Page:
Metro Manila · Staying in Manila: Visa for the Philippines
Here we provide all basic information regarding the most important types of visa for the Philippines, for all foreigners who want to travel, study, work, or retire in the country.
+++ Update July 31, 2013 +++
The Bureau of Immigration recently announced that starting August 2013, the visa-free entry privilege for citizens of 151 countries will be extended from 21 days to 30 days. The extension is part of government efforts to spur foreign tourist arrivals in the country.
You can get the most updated information about visa requirements and procedures from the website of the Bureau of Immigration(BI), from your local Philippine embassy or consulate or from a travel agent.
Many travel agencies in Manila also facilitate visa applications and extensions. It takes them less time than if you try to make your way through the Philippine bureaucracy jungle yourself, and it will definitely safe you a lot of stress.
There are two types of visa, for non-immigrants (Section 9 visa) and for immigrants (Section 13 visa). Non-immigrant visas are for tourism, business, transit, study, employment, and other temporary visits. Immigrant visas are for foreign nationals who wish to become permanent residents.
Citizens of most countries obtain a 30-day visa by arrival. All they need is a passport valid for at least six more months and a return ticket to their country of origin or to their next destination. Usually you will already be asked for that during check-in at your airport of origin, so make sure to have the return ticket or a copy close at hand.
When the visa-on-arrival was still 21 days, the stay could be extended for another 38 days (Section 9a, valid until July 31, 2013). The extension fee was 3030 pesos. We will inform you about the new regulations as soon as the BI has updated the info. If you want to stay longer, you need to get the I-Card for tourists, a microchip-based credit card-sized identification card issued to registered foreigners.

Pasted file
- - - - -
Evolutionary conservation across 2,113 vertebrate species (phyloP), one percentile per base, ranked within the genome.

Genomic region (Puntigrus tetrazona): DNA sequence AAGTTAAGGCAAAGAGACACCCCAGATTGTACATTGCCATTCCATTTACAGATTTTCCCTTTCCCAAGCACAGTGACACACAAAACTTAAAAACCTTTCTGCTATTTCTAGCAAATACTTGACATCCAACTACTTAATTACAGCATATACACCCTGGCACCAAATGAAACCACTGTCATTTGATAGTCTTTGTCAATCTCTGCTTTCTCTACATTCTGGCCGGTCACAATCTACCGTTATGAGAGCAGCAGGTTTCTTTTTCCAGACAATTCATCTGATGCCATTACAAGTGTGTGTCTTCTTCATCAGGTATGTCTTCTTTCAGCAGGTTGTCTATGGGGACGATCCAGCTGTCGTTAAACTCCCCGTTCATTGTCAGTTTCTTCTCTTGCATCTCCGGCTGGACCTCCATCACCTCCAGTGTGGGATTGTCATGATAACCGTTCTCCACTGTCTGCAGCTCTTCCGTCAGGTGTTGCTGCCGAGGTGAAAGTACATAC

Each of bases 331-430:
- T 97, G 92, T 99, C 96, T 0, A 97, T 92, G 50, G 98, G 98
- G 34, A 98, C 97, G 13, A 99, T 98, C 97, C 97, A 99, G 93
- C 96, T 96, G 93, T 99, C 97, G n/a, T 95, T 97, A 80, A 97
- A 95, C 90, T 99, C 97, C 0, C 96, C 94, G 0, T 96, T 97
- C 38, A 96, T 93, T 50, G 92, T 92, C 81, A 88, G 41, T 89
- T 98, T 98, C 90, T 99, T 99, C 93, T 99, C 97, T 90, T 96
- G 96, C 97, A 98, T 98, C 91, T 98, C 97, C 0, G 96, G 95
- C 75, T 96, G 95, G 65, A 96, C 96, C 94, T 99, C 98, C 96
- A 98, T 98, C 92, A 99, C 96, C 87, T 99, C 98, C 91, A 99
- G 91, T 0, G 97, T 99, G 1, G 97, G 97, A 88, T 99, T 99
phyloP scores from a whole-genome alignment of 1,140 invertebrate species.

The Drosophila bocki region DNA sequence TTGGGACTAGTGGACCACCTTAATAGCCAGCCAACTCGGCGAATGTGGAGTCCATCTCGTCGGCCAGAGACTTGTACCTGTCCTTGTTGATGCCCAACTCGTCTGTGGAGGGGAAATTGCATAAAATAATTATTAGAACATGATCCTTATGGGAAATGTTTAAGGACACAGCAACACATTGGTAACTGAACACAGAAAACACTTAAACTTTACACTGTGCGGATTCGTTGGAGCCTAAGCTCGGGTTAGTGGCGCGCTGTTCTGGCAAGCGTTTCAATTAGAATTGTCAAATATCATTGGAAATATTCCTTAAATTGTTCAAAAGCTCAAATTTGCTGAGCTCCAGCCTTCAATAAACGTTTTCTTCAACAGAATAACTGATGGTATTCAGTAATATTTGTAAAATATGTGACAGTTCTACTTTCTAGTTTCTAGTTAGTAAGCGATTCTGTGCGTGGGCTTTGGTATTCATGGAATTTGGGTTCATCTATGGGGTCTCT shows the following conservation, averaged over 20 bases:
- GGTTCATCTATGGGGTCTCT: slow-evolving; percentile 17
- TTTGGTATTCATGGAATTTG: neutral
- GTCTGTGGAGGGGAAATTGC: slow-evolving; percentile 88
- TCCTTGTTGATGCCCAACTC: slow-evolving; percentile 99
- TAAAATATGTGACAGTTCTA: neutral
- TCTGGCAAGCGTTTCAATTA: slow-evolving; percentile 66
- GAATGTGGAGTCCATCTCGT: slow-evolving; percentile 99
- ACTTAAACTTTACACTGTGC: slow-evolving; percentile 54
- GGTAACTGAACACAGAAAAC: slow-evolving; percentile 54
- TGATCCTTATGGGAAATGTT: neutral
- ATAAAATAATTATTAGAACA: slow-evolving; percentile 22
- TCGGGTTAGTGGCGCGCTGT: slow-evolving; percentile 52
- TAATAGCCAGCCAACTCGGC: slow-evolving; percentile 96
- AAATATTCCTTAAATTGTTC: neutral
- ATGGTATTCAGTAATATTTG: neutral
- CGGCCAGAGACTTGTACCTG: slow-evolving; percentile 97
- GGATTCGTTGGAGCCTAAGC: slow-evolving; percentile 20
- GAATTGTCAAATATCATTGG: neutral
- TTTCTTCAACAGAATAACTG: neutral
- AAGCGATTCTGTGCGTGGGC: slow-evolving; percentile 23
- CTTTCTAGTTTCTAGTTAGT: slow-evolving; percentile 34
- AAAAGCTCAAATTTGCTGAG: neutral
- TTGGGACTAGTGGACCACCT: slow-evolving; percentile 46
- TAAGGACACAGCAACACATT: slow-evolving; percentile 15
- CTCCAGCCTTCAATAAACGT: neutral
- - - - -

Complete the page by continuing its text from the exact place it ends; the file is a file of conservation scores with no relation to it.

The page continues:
Pre-arranged employment visas (Section 9g) are issued to foreigners proceeding to the Philippines to engage in any lawful occupation, whether for wages or salary or for other forms of compensation where legitimate employer-employee relations exist. They may be professors and teachers for educational institutions, doctors and nurses for hospitals, scientists, professionals and other workers for banking, commercial, industrial, agricultural and other business enterprises. It is valid for one year and costs several ten thousand pesos. The work visa can be extended for a total maximum period of ten years. The employing company usually takes care of the application and informs you about required documents et cetera.
Student visas (Section 9f) are for students over fifteen years who intend solely to take up a course of study higher than high school at a university, seminary, academy, college or school approved for such alien students. Apart from the usual requirements, applicants need proof of having means sufficient for their education and support in the Philippines, a police clearance, a medical examination report, evidence of education to date, and a notice of acceptance from the respective school. The visa is valid for one year and costs roughly 10.000 pesos.
The Special Resident Retiree Visa (SRRV) is for retirees who want to spend the rest of their life under the Philippine sun. Single retirees have to proof that they get a monthly pension of at least 800 US Dollars, for couples it is 1,000 US Dollars. Without monthly pension a time deposit is required, amounting to 50,000 US Dollars for applicants 35 to 49 years old, and 20,000 US Dollars for applicants 50 years and older. Once obtained, retirees do not have to extend their SRRV anymore.
Interested? Read more:
Did you forget to renew your tourist visa? Do not worry; the Bureau of Immigration can fix that with their alien registration program.
'In order to save some money and because I was curious getting to know the notorious Philippine Bureau(crazy) of Immigration, I dared to take care of the paperworks myself instead of just hiring a travel and visa agency', Jo, Megacitizen
The Bureau of Immigration has its main office in Intramuros, Manila City. Hundreds of foreigners and Filipinos go there everyday to extend visas, get clearances, or change their residence status. Here is the Megacitizens survival guide for the Bureau of Immigration.
In order to work in the Philippines, you normally need a certain visa, a work permit, and pay taxes to the Bureau of Internal Revenue (BIR). The Philippine Alien Employment Permit (AEP) is issued by the Department of Labor and Employment (DOLE). It allows a foreign national to work in the country and is usually sent in with a pre-arranged employment visa.